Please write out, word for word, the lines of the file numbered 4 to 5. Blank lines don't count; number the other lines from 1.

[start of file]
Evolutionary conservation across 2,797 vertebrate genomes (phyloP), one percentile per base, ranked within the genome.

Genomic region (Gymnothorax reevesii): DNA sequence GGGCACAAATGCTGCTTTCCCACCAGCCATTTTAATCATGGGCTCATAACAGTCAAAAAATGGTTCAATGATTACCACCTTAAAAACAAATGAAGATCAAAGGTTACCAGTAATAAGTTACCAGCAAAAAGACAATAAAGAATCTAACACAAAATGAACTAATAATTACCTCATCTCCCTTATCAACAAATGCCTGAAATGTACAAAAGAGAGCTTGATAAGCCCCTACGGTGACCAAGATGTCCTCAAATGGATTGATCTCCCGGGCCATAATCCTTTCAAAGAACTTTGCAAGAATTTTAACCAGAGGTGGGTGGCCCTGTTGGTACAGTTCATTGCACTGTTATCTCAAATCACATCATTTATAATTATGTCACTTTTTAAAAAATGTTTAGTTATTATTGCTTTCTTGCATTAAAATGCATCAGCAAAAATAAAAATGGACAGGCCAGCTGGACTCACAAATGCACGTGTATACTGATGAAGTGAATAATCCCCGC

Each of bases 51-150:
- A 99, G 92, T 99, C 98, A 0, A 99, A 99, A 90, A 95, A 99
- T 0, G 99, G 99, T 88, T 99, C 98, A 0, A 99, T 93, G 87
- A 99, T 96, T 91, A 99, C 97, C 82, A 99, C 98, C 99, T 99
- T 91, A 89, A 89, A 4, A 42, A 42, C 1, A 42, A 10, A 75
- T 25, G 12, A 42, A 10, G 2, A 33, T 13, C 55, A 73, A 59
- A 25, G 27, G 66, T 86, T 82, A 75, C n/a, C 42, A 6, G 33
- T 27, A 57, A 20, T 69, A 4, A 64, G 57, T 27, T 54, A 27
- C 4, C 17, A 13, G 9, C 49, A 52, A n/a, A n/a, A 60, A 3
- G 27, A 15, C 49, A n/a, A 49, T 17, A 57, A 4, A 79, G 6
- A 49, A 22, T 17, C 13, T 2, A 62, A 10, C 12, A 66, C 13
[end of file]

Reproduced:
- A 99, G 92, T 99, C 98, A 0, A 99, A 99, A 90, A 95, A 99
- T 0, G 99, G 99, T 88, T 99, C 98, A 0, A 99, T 93, G 87